Seminar: Status and Prospects of Neutron Imaging Sensor Technology
Current neutron imaging facilities commonly utilize either scintillation screens or boron-doped microchannel plates (MCP) as the neutron converter. Scintillation screens are cheap and relatively easy to implement, but are limited in both their spatial resolution and/or frame rate (i.e., the CCD). The spatial resolution of boron-doped MCPs are limited by the available density of readout pixels, but also fundamentally limited by the diameter of the pores of the MCP. To fully exploit the brightness and energy spectrum of current neutron sources, such as LANSE and SNS, neutron imaging systems require several advancements. Specifically, the simultaneous requirements that must be met include a 100% neutron detection efficiency, sub-microsecond timing, high dynamic range, neutron-gamma discrimination <10-6, and a spatial resolution approaching 1 micrometer. This presentation will cover the foundation of neutron imaging, current neutron imaging systems, and recent advances in sensor designs aimed at meeting the strict requirements outlined. Special attention will be given to the development of lithium indium diselenide neutron sensor substrates to meet most or all of these grand challenges.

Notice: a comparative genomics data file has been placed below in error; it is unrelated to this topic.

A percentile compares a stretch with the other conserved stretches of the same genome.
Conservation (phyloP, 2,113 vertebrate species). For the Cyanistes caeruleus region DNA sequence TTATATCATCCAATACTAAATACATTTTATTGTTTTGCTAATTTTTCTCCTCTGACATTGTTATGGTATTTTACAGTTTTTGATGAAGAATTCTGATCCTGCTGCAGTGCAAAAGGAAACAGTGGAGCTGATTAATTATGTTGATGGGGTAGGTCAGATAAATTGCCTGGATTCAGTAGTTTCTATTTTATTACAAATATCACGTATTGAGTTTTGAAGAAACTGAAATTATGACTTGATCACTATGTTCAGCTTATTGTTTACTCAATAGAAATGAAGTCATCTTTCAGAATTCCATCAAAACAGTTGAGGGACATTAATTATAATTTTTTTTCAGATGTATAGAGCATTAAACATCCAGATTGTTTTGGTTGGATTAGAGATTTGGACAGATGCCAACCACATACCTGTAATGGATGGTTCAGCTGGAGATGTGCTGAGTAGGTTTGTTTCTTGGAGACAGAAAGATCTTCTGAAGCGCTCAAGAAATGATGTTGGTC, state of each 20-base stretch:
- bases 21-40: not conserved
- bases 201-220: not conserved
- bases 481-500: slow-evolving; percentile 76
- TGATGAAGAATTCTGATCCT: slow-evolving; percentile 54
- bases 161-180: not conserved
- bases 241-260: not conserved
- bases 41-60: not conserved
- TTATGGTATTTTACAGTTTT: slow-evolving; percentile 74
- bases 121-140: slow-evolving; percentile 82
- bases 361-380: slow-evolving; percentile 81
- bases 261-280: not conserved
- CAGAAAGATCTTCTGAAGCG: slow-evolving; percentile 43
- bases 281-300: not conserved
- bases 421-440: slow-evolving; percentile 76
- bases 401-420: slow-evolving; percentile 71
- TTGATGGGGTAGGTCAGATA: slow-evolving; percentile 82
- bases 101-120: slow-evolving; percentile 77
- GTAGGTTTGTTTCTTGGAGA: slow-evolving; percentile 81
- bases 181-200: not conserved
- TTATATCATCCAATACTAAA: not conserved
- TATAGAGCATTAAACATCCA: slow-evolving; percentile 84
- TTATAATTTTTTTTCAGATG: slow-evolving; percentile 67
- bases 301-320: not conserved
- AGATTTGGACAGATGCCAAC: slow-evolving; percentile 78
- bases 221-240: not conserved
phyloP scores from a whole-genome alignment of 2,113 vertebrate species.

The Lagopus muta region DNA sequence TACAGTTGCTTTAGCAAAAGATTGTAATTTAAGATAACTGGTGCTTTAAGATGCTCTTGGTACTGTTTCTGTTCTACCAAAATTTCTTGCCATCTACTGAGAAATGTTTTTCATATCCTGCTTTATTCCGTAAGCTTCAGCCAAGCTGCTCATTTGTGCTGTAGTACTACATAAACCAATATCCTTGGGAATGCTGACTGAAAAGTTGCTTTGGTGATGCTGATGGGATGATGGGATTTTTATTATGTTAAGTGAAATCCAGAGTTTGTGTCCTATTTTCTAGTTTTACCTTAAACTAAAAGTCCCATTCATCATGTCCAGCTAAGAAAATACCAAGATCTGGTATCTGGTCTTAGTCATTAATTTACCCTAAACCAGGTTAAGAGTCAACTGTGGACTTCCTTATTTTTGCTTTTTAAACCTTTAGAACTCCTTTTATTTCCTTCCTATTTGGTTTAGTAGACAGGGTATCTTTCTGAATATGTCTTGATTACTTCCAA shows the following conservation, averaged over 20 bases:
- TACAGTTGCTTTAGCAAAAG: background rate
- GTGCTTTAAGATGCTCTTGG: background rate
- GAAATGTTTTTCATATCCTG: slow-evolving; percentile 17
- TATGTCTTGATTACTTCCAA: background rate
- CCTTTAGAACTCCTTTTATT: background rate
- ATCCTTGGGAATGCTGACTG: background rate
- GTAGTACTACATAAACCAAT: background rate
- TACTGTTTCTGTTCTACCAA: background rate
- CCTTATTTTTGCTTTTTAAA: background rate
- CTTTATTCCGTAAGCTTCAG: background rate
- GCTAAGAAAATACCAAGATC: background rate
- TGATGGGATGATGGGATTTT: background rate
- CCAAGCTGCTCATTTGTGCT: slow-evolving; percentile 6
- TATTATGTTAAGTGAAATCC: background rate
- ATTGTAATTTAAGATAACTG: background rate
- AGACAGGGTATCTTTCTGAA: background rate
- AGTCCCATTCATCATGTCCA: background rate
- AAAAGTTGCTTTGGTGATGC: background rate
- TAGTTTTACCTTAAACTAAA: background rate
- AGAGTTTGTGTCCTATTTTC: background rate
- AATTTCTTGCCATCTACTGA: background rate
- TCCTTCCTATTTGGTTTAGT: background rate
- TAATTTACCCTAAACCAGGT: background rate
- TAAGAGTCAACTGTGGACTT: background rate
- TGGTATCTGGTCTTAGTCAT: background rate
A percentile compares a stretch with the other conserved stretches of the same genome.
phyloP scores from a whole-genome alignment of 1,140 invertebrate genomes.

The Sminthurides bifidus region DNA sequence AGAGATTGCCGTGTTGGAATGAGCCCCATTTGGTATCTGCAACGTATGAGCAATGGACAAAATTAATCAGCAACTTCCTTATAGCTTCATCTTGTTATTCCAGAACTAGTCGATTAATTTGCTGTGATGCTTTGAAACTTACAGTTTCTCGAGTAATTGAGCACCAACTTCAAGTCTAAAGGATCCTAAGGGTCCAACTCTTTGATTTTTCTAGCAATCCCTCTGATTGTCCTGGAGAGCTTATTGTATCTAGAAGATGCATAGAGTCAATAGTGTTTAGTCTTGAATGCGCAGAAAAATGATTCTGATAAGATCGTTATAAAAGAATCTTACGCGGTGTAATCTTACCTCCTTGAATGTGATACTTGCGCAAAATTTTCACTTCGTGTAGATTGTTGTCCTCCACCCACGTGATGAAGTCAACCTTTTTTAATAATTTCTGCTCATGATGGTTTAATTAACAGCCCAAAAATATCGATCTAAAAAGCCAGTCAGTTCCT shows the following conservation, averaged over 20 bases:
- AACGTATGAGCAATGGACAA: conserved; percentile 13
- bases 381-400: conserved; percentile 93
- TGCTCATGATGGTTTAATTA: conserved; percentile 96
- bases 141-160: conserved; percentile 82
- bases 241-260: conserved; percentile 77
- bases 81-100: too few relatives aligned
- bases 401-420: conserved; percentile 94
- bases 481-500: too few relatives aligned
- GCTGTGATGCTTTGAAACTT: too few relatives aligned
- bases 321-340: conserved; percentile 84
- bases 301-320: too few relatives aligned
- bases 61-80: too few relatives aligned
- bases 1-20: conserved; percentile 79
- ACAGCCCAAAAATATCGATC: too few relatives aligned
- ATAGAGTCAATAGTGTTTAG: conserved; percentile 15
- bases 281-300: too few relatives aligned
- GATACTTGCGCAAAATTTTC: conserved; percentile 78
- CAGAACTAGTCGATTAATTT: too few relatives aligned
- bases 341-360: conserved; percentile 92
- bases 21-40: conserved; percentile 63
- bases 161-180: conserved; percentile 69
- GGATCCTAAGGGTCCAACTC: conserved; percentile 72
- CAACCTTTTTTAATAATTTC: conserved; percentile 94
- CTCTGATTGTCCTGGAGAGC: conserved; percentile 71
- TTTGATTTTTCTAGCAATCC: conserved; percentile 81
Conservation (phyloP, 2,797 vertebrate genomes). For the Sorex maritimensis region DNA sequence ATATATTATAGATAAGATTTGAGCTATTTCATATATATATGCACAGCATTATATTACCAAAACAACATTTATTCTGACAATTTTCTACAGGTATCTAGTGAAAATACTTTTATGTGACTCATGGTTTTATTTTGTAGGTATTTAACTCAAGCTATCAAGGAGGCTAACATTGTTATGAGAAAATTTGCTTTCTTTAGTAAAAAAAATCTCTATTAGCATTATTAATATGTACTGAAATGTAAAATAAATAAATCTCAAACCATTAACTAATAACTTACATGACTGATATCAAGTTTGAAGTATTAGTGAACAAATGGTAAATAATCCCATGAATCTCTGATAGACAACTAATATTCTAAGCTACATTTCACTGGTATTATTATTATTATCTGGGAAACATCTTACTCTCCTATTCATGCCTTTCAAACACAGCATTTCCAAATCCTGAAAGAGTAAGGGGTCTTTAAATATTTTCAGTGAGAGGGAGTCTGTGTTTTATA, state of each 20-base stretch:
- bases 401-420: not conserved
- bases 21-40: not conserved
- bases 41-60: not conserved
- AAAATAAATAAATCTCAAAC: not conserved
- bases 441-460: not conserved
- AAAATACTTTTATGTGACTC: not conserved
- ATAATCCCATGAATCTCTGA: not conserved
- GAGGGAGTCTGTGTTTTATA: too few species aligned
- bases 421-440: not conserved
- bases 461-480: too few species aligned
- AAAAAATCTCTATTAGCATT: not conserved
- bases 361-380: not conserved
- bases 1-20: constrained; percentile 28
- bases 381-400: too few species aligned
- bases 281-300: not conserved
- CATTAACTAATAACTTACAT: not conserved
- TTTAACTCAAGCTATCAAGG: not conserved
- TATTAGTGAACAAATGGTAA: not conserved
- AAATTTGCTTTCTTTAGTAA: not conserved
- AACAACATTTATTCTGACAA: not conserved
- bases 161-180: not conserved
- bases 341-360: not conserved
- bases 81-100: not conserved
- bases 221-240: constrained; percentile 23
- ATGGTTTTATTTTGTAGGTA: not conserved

About the speaker
Eric Lukosi earned his BS in physics and astronomy from Benedictine College in 2007. At the University of Missouri, he focused on nuclear plant operations, earning a MS in 2008. Lukosi finished his formal education in 2012 while he investigated diamond-based neutron sensor technology. After earning his PhD, he joined the faculty of the Nuclear Engineering Department at the University of Tennessee. During his time as an assistant professor, Lukosi has focused on the development of sensors for a variety of scientific disciplines. He is part of three international collaborations, including the International RD42 Collaboration at CERN, focusing on the development of 3D diamond sensors, and PIRE-GEMADARC through a collaborative evaluation of germanium crystal purity, required for neutrinoless double beta decay experiments utilizing 56Ge. Currently, Lukosi is working on the development of several new sensors, including organometallic lead halide perovskites for radioisotope identification devices.
Hosted by Prof. Raymond Cao.